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Creative Commons license Iterative Methods over the Centuries

Nov. 28, 2019
Duration: 01:14:10
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Gerhard WANNER / Martin J. GANDER / GRICAD

First part (Gerhard Wanner):

This part is based on two recent discoveries:

A manuscript by Jost Bürgi from 1584, discovered by Menso Folkerts in 2013, containing the oldest iteration method in several variables, for the computation of an impressive table of sine values.

An unpublished manuscript by Joseph Louis Lagrange from 1780, containing the first correct convergence proof of an iteration method (by Johann Bernoulli from 1742, which, in fact, turns out to be closely related to Bürgi's algorithm) discovered last year by Philippe Henry in the Bibliothèque de l'Institut de France.

We end by showing the first geometric understanding of the convergence of the one dimensional iteration $x_{n+1)=f(x_n)$ by Leonhard Euler (in a paper on iterated exponentials) and (probably) the first nice zigzag picture drawn by a scientist, who did most of his great work here in Grenoble.

Second part (Martin J. Gander):

This part focuses on iterative methods for linear equations:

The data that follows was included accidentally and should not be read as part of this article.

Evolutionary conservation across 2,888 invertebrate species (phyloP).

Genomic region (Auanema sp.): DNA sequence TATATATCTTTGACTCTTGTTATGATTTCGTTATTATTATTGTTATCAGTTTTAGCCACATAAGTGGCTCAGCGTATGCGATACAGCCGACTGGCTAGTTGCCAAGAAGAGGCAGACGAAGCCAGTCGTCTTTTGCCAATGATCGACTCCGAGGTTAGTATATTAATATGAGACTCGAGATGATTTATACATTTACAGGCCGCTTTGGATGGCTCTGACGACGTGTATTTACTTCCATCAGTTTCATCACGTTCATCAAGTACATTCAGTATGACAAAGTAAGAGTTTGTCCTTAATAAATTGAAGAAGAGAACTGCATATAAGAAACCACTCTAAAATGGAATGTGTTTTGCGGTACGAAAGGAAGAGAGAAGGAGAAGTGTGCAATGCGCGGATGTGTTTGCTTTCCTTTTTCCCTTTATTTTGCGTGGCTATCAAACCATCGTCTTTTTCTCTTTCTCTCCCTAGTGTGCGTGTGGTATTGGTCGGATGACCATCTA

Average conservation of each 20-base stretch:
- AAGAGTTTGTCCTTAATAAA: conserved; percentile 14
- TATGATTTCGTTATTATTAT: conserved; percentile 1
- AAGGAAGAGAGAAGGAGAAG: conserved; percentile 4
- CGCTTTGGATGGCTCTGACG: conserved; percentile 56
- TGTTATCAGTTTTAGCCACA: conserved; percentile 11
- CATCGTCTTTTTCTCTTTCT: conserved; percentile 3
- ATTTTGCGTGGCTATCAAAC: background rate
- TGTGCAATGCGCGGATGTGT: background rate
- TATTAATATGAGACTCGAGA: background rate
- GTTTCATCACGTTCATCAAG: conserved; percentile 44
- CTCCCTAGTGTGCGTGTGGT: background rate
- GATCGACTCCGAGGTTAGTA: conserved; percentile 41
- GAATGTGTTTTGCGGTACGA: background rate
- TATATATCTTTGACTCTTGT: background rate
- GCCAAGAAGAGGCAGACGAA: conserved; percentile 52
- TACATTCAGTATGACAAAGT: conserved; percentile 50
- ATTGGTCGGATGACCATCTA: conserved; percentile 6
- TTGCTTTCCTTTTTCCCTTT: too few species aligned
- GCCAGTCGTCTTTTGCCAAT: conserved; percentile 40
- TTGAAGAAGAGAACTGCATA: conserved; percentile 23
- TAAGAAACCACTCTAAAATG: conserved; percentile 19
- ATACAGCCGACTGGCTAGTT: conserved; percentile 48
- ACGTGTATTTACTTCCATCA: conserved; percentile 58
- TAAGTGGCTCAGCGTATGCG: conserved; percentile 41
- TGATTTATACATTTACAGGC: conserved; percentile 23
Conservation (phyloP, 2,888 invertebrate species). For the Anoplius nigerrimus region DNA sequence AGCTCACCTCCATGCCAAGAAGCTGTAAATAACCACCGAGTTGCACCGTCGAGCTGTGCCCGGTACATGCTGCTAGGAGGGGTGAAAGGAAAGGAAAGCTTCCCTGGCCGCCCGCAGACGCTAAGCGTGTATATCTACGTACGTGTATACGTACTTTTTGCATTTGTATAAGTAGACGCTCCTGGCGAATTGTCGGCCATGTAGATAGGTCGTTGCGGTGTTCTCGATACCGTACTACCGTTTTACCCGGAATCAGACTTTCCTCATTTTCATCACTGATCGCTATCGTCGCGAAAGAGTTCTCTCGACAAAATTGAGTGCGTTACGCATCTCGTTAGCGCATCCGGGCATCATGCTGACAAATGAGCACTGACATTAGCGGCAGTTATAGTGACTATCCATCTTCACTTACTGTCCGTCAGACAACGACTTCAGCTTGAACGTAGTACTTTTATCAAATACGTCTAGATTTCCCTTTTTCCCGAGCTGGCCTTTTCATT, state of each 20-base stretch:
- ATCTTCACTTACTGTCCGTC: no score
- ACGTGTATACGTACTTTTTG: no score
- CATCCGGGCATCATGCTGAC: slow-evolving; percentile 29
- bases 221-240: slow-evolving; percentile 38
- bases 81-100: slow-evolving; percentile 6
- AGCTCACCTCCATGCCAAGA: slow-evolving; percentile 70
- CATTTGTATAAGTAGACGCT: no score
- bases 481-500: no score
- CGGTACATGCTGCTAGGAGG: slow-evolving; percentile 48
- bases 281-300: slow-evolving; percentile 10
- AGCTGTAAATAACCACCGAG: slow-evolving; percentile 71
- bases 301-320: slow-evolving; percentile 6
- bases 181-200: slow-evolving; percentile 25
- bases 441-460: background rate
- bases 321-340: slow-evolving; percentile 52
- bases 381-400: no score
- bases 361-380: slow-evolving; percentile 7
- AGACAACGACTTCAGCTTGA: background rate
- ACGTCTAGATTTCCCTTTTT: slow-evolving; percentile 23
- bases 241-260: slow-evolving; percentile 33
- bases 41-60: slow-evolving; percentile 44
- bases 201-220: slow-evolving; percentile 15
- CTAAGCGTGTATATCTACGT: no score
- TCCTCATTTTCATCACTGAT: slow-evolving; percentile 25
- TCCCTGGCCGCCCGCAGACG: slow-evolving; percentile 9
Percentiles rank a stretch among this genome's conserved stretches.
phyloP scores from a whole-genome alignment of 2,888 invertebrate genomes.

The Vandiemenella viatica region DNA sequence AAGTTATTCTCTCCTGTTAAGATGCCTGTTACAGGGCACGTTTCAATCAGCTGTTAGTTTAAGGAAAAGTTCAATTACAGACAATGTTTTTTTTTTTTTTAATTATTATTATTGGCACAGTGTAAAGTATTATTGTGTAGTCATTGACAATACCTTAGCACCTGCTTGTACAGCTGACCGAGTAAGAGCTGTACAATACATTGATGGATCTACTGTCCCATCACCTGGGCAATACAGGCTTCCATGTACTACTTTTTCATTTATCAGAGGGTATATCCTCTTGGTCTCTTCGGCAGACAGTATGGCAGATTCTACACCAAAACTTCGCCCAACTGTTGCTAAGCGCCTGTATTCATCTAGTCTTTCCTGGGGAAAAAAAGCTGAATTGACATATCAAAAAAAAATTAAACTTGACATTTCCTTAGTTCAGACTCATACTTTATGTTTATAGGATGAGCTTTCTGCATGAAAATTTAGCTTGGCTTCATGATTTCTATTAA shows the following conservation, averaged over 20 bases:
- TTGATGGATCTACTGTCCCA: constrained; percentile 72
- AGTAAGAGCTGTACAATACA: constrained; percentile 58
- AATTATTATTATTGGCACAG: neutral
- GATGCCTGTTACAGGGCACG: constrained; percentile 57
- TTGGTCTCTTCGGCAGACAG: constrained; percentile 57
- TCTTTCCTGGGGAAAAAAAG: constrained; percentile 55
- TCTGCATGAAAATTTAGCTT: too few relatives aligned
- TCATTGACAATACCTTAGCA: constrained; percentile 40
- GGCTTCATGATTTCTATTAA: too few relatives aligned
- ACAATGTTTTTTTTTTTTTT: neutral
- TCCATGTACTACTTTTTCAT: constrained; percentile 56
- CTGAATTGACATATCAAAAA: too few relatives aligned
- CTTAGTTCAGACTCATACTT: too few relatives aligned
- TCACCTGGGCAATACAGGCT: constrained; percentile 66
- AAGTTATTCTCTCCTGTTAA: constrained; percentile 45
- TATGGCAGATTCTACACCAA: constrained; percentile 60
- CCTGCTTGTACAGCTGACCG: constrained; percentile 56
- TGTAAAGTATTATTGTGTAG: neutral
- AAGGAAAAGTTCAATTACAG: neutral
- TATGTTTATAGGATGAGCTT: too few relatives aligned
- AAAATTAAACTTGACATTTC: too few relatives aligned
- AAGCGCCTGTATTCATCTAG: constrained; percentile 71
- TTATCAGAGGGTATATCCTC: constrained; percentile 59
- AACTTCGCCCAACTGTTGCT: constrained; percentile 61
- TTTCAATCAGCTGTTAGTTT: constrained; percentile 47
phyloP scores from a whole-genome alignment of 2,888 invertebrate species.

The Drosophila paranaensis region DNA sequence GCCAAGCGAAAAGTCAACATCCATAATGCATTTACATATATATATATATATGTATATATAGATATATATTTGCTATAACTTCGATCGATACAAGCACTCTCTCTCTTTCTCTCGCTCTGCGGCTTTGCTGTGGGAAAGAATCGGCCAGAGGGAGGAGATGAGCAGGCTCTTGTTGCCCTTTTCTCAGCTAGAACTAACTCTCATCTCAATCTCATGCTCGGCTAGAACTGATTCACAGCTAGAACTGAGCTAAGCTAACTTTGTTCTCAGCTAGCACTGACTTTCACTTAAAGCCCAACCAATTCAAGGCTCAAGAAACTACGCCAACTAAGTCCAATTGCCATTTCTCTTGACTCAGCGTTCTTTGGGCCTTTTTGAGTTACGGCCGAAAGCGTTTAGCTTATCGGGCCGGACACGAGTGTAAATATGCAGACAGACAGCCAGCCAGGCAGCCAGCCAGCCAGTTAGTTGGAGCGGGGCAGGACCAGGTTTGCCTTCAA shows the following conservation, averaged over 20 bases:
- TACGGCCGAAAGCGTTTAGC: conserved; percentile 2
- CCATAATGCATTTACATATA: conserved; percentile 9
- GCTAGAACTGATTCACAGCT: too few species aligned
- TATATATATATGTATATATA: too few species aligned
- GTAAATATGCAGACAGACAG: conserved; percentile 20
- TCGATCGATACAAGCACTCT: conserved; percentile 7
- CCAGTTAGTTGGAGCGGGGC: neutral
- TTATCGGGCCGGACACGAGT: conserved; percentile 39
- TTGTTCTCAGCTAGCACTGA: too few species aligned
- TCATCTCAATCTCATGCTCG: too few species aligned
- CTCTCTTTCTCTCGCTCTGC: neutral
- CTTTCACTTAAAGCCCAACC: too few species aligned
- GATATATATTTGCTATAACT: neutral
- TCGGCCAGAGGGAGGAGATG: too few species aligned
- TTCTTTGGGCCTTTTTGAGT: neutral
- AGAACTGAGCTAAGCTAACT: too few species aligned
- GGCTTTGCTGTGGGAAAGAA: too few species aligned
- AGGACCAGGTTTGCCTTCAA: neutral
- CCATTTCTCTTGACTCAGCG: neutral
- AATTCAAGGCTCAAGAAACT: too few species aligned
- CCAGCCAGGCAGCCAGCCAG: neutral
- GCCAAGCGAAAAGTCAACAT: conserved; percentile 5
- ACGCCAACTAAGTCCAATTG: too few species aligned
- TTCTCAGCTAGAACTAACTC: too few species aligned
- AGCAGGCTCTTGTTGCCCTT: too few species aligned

These methods were invented for the same reasons as they are used today, namely to reduce computational cost. Gauss states in a letter to his friend Gerling in 1823: "you will in the future hardly eliminate directly, at least not when you have more than two unknowns".

Richardson's paper from 1910 was then very influential, and is a model of a modern numerical analysis paper: modeling, discretization, approximate solution of the discrete problem, and a real application.

The work of Stiefel, Hestenes and Lanczos in the early 1950 sparked the success story of Krylov methods, and these methods can also be understood in the context of extrapolation, pioneered by Bresinzki, a student of Gastinel from Grenoble.

This brings us to the modern iterative methods for solving partial differential equations, which come in two main classes: domain decomposition methods and multigrid methods. Domain decomposition methods go back to the alternating Schwarz method invented by Herman Amandus Schwarz in 1869 to close a gap in the proof of Riemann's famous Mapping Theorem. Multigrid goes back to the seminal work by Fedorenko in 1961, with main contributions by Brandt and Hackbusch in the Seventies.

Tags: calcul gricad histoire


  • Added by: Gricad Vidéos
  • Updated on: Jan. 1, 2021, midnight
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  • Type: Conferences
  • Main language: French
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